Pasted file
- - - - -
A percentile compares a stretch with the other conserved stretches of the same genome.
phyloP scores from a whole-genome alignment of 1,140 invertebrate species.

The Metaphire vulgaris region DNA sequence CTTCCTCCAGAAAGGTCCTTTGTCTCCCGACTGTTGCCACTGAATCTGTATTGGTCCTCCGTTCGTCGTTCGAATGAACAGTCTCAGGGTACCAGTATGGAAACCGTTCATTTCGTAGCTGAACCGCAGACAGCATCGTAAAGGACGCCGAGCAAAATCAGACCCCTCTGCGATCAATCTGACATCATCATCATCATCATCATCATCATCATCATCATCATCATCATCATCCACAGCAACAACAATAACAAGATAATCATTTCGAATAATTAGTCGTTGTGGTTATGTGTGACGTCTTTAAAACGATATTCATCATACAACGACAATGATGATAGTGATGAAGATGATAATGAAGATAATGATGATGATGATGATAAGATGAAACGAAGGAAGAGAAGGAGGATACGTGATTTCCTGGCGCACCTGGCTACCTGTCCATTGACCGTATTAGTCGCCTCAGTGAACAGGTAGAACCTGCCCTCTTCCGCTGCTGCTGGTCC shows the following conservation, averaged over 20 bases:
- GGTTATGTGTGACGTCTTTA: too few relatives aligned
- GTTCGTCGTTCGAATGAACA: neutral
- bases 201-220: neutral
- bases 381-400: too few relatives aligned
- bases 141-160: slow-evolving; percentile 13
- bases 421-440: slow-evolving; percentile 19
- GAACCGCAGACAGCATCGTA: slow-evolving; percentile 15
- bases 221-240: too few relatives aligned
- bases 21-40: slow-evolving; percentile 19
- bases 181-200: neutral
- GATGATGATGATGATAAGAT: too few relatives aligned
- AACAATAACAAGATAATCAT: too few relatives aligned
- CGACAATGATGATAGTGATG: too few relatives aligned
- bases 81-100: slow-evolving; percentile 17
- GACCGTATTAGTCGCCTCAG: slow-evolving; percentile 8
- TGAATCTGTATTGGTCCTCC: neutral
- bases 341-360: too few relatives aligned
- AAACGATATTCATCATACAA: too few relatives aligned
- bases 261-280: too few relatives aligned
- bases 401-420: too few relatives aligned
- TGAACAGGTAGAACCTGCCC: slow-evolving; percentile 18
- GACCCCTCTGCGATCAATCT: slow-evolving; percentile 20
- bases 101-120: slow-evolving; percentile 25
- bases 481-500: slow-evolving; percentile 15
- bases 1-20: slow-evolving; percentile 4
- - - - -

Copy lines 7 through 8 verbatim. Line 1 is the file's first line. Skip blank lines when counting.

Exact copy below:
- bases 381-400: too few relatives aligned
- bases 141-160: slow-evolving; percentile 13